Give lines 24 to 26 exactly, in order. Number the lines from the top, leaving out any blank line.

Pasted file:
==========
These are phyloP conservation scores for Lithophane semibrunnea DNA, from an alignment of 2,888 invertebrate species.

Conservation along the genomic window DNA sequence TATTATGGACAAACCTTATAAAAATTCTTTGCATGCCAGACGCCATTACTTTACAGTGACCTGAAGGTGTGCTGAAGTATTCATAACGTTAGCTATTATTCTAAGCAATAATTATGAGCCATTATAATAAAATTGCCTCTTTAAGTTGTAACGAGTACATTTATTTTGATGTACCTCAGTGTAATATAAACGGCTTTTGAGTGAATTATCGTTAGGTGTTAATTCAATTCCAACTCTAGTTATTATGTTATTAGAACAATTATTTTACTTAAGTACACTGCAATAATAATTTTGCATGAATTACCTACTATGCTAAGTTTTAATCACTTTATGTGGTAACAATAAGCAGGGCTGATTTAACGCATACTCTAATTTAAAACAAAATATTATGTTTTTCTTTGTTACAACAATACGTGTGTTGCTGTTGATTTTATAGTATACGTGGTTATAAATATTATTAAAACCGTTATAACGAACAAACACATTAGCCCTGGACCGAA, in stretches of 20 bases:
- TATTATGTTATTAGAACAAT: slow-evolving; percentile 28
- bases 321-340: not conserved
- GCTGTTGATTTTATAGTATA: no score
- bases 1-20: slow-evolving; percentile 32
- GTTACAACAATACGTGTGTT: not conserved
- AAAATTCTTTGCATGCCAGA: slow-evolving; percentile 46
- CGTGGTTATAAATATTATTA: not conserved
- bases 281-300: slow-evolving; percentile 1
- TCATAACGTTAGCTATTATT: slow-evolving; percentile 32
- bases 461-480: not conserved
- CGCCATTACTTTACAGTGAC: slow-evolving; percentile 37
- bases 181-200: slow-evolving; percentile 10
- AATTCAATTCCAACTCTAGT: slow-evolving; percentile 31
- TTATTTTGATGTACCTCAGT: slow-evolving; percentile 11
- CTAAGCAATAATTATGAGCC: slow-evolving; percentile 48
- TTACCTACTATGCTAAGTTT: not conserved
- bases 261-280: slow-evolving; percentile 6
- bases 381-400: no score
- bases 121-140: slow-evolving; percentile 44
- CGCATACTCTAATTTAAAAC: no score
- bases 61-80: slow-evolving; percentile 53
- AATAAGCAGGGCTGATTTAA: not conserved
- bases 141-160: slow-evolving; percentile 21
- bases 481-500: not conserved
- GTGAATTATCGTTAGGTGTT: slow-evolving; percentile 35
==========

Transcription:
- AATAAGCAGGGCTGATTTAA: not conserved
- bases 141-160: slow-evolving; percentile 21
- bases 481-500: not conserved